CT543/4 - Jez Strickley

CT543/4 Information

Editorial – Black Light

By Jez Strickley

“We know you lead the coven now, but we know the old ways. Thirteen be the number.” (Image of the Fendahl, 1977, Chris Boucher)

On midsummer’s day, the sun’s arc towers over the horizon. Crops ripen under blue-glass skies and the diurnal world outshines the night. Fêtes pitch up on village greens and travelling fairs lay anchor for a night or two. All very splendid and idyllic. Yet these Arcadian scenes can give rise to an unusual kind of scare-making, known as folk horror. Here, rural traditions are upended, communities are cut off and dark forces conjured up. In short, darkness is found in light, black light, if you will.

“Cailleach, Cailleach, Cailleach, we come to do your bidding.” (The Stones of Blood, 1978, David Fisher)

Doctor Who has drawn on folk horror associations on several occasions. Matt Barber explores one of the earliest instances in The Dӕmons and J. R. Southall finds an intriguing link in the grisly happenings of the Torchwood episode Countrycide.

Fresh from his Christmas comic strip article, Ian Scales digs the dirt on the occult happenings in another Yuletide special. Hamish Crawford proffers his thoughts on Big Finish’s The Chimes of Midnight and Arthur Wellow unearths unnatural happenings in Fetchborough and Bilehurst Cragg. Meanwhile, Nick Mellish tells us why there’s nothing otherworldly about Skaro and Michael S. Collins finds a ghostly subtext in the series’ first two-part adventure.

Fifteen years after its first appearance in CT, my occasional column ‘Monstrous Motives’ serves up its final offering.

“There will be no visitors to the village. It’s been isolated from the outside world. No one can enter or leave.” (The Awakening, 1984, Eric Pringle)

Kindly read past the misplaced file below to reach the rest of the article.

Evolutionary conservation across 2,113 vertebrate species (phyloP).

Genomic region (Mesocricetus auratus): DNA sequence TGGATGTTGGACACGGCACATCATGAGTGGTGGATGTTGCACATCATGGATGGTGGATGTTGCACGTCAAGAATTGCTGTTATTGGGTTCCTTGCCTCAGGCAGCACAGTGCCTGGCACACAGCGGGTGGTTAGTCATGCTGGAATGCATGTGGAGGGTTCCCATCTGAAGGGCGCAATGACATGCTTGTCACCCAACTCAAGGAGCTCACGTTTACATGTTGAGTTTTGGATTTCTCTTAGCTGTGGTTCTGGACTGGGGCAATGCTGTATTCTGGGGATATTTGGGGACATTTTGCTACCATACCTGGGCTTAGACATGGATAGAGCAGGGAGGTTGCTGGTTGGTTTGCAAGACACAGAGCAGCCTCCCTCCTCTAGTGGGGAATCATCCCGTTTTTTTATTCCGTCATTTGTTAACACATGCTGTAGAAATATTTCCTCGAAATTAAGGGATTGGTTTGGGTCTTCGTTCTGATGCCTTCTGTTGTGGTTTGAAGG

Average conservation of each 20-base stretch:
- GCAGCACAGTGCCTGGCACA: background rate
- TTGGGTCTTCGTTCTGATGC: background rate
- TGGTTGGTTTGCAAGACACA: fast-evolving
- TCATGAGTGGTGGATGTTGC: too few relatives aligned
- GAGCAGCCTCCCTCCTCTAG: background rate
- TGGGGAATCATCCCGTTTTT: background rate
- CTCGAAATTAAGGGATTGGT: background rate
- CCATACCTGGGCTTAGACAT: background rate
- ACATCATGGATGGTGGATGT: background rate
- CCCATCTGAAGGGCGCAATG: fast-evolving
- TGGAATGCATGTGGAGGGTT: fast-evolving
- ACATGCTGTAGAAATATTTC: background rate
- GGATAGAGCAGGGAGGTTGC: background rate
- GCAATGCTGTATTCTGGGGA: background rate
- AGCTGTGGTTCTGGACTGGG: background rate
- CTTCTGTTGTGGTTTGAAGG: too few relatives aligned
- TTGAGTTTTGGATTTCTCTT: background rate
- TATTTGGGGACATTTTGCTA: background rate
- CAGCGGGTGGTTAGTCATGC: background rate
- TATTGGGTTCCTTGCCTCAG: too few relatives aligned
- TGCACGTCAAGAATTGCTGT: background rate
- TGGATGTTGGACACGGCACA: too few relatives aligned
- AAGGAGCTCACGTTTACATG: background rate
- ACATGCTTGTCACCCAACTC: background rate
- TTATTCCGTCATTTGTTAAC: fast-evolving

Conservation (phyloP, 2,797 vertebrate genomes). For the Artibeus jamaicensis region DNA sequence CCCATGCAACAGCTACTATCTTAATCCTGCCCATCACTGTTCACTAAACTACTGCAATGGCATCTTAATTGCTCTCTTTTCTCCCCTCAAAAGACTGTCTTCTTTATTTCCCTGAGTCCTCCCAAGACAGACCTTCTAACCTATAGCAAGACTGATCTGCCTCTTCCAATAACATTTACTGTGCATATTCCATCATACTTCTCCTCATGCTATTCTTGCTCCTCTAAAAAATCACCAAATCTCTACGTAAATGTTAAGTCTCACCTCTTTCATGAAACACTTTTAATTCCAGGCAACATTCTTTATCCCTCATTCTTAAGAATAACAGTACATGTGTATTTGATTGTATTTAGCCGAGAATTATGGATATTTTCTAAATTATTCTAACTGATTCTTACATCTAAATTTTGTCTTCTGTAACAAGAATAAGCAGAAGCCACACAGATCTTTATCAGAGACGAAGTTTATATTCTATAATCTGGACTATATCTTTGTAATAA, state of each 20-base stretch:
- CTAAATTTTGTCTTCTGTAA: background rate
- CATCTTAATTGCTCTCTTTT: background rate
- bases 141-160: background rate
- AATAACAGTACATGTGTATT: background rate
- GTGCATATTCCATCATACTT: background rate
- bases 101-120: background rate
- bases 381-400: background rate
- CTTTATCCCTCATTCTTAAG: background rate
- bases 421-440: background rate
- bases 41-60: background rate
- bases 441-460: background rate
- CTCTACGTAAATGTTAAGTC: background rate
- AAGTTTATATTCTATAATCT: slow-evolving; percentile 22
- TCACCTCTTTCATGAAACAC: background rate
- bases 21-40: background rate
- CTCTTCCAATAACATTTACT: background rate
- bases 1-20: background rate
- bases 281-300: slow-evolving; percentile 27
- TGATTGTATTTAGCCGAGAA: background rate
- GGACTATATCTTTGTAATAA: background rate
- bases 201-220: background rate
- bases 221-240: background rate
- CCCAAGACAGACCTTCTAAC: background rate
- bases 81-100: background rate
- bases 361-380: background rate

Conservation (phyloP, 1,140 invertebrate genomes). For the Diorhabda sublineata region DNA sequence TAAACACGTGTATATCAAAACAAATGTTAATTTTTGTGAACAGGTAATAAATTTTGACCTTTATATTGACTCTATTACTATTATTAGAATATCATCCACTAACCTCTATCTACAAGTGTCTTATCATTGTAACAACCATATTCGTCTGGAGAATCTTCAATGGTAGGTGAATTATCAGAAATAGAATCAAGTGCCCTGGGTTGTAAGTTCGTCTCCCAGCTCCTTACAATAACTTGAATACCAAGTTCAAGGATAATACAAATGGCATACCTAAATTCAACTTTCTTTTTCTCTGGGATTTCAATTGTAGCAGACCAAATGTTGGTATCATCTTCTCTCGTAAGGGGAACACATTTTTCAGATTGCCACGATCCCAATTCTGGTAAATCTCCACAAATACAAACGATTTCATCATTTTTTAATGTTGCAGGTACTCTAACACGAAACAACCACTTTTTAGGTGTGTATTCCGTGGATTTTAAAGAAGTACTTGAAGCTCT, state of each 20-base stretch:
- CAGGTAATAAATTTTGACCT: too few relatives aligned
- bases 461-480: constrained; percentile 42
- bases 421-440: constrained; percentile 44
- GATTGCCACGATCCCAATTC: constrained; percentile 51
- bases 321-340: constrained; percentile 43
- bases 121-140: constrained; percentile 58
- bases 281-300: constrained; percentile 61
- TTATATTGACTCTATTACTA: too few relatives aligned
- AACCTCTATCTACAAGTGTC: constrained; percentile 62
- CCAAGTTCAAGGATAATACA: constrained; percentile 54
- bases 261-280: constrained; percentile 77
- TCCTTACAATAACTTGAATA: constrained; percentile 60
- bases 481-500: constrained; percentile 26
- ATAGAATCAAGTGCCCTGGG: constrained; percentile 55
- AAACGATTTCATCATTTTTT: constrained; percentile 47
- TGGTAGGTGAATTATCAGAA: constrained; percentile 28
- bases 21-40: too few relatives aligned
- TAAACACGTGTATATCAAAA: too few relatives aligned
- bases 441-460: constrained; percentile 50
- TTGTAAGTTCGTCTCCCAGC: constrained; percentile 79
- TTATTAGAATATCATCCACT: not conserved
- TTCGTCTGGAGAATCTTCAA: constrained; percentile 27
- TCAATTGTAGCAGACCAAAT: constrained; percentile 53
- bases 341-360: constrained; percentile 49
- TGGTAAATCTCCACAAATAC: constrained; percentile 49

Fiona Moore and Alan Stevens list 50 Cool Things about Horror of Fang Rock, beautifully complemented by Tim Keable’s wonderful postcard art, free with this issue. My sincere thanks to Alan Stevens for helping to arrange this gift. Continuing with the artistic theme, Nicholas Hollands has produced another excellent full-colour layout and Andy Lambert’s wraparound cover is simply fabulous.

I’m grateful to Chrisi Pashley for photo enhancement and Ann Worrall for proofreading. Grant Bull’s evocative ‘Ghosts Within’ closes the issue.

“You have to stay within the village. You mustn’t go beyond the sign.” (Village of the Angels, 2021, Chris Chibnall and Maxine Alderton)

This edition is very likely my final turn in the editor’s chair. It’s been a pleasure to guest edit CT and a tremendous privilege to work with such a talented group of artists and writers. I’m especially grateful to Paul Winter for taking a punt on my editing in the first place, Rik Moran for his patience and Ian Wheeler for his counsel. I’d also like to thank Tony Jordan for his support and for giving me the chance to bow out with this year’s summer double issue.

CT is a wonderful institution in and of itself. I wish its new permanent editor James Ashworth every good fortune.

With all best wishes for the future,